The terminology used to describe membranes in buildings is hugely confusing and often ends up being concentrated into the single three letter acronym ‘VCL’ appearing on a drawing, but we know that VCL is a catch-all acronym it means nothing without some context or explanation, for example, we often notice people using the terms VCL and ‘breather membrane’ interchangeably, particularly with regards to pitched roofs. Whilst they have a similar purpose, there are a couple of important differences between the two.
So why do we need either? Quite simply – the vapour control layer is there to prevent condensation, which can cause a number of problems, including:
- Structural damage due to rotting timber, whether this be a timber frame, joists or rafters
- Insulation losing its thermal performance due to having absorbed the moisture
- Mould, which not only looks unsightly but can also lead to respiratory problems and other health issues
People generate moisture inside their homes, through breathing, through cooking and particularly by washing themselves and their clothes. To prevent condensation, we need to eliminate this water vapour from inside the building. We also need to get rid of moisture that is outside the habitable zone but within the building envelope. This might be water from construction – fresh concrete, for example, takes many months to dry out fully - or perhaps rainwater that seeps through tiled roofs or is wind-driven up under the eaves.
Traditionally we have eliminated moisture by ventilation; for example, by ventilating the space between the insulation and the slate or tile on a pitched roof. However, studies have shown that ventilation directly above an insulation layer can reduce its thermal efficiency, which means more and more people are opting for an unventilated roof.
Some Definitions may help
- Airtight layer- prevents the movement of air which may/ may not act as a Vapour Control layer
- Vapour Control Layer- a material which can limit both movements of vapour by diffusion, and air movement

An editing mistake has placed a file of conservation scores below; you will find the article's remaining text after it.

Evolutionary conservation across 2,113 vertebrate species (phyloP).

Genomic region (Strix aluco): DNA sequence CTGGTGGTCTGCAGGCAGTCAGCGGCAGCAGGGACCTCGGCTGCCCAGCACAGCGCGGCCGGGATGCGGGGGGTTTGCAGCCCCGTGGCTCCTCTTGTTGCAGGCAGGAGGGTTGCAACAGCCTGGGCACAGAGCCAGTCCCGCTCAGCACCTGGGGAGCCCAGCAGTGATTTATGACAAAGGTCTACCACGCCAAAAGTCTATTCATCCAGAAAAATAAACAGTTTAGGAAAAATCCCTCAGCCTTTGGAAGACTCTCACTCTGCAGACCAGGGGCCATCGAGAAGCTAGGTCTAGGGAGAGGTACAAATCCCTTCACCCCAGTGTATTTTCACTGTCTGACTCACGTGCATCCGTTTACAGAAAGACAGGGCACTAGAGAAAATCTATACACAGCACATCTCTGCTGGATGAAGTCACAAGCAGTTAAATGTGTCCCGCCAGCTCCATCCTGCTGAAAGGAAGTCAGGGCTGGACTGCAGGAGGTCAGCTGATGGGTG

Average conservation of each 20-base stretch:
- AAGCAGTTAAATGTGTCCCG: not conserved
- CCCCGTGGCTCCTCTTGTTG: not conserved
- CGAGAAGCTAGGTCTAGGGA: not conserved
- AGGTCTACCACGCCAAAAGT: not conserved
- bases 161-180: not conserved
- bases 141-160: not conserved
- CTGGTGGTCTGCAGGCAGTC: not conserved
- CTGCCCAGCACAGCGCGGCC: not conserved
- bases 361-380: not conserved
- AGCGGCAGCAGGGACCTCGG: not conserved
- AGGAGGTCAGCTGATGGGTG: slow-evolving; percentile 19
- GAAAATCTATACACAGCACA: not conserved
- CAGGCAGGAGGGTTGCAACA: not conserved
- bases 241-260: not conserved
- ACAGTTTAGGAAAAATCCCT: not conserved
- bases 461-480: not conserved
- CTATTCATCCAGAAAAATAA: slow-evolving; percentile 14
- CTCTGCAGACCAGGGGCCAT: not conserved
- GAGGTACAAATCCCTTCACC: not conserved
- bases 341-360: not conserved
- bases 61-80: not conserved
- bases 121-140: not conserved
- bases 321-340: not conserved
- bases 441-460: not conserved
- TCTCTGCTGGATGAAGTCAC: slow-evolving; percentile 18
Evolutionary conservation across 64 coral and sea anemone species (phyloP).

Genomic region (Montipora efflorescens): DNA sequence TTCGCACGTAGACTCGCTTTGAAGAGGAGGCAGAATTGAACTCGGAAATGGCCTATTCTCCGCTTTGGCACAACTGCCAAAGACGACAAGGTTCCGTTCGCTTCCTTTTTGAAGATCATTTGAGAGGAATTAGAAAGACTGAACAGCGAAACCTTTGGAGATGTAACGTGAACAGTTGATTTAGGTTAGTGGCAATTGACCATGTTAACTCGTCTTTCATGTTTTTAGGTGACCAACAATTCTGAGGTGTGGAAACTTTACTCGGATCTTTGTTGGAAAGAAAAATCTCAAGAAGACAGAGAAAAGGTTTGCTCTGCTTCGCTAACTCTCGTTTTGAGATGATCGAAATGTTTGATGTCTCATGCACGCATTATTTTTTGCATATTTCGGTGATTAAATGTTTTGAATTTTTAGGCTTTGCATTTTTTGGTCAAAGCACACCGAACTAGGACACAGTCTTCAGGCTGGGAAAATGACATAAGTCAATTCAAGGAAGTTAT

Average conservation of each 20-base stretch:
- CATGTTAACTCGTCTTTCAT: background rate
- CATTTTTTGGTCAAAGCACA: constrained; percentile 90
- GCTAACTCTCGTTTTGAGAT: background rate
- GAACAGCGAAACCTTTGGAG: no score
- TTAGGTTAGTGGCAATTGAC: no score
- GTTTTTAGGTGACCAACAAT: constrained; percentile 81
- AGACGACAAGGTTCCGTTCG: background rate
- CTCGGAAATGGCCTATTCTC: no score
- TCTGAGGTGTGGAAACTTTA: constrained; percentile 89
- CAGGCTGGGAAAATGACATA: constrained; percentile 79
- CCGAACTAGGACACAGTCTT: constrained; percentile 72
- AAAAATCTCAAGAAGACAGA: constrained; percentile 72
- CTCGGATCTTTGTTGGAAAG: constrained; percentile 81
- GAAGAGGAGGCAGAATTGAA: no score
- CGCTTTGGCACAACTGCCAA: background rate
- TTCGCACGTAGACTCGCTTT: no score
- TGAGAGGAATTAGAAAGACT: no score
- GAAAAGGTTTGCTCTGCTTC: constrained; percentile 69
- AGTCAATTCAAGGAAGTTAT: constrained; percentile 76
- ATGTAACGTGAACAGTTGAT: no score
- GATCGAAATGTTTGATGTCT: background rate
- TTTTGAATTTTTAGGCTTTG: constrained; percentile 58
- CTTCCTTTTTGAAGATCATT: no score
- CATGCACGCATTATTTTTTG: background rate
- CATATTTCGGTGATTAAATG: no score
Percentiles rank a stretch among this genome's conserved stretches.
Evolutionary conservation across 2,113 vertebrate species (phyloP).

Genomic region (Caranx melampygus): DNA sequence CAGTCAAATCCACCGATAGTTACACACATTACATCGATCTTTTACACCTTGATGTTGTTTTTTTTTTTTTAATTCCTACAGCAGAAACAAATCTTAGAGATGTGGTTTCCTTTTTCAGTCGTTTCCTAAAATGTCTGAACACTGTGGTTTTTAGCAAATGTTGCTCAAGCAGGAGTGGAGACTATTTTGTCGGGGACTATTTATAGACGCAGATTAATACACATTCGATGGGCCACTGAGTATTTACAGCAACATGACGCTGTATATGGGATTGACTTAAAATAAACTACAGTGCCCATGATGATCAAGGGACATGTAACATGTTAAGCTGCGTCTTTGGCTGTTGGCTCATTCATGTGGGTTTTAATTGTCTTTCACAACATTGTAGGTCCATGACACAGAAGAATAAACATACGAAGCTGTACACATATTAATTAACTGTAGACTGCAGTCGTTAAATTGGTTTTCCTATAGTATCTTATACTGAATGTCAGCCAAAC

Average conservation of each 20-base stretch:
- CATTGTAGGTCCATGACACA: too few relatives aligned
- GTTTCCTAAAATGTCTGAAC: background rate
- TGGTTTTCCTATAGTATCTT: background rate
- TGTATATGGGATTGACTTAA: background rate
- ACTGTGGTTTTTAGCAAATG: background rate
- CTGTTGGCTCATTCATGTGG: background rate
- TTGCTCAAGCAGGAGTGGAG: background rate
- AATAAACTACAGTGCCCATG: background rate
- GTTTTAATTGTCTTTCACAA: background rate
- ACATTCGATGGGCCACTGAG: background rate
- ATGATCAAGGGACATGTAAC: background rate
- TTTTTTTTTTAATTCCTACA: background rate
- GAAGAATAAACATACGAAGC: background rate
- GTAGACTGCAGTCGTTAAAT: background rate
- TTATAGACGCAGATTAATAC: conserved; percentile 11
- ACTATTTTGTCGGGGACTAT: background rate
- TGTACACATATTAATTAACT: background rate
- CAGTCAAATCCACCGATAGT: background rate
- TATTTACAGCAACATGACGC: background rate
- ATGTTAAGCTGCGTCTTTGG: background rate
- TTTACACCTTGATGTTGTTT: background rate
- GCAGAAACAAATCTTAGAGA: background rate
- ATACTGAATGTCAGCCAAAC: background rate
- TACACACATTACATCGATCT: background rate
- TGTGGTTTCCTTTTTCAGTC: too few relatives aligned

- Breather Membrane- defined as a membrane with a vapour resistance less than 0.6 MNs/g situated on the external side of the insulation acts as a weatherproof layer whilst still allowing water vapour to be passed to the outside.
Understanding your walls, temperatures and condensation
With a plethora of membranes on the market, each designed to do a different job and behave in a subtly different way it is easy to be confused about which membranes are required to create a dry and airtight building structure.
Starting with the basics, when insulating walls you create a temperature gradient across them with the warmest being on the inside and coolest on the outside during the winter months. You can imagine a graph of the temperature showing a fairly steady decrease in temperature as you move closer to the outer surface of the wall.
When you take warm, moist air and cool it (as it will moving through a building structure) you find moisture condenses at a point known as the ‘dew point’ or ‘condensation point’. This will typically be the intersection of an impermeable or low permeability surface with the temperature falling low enough for water vapour to become liquid. This is how damp accumulates inside the fabric of your walls or your insulation, to the severe long-term detriment of your building.
Why you shouldn't use a ‘vapour barrier’ (Type 1. Membrane) in your walls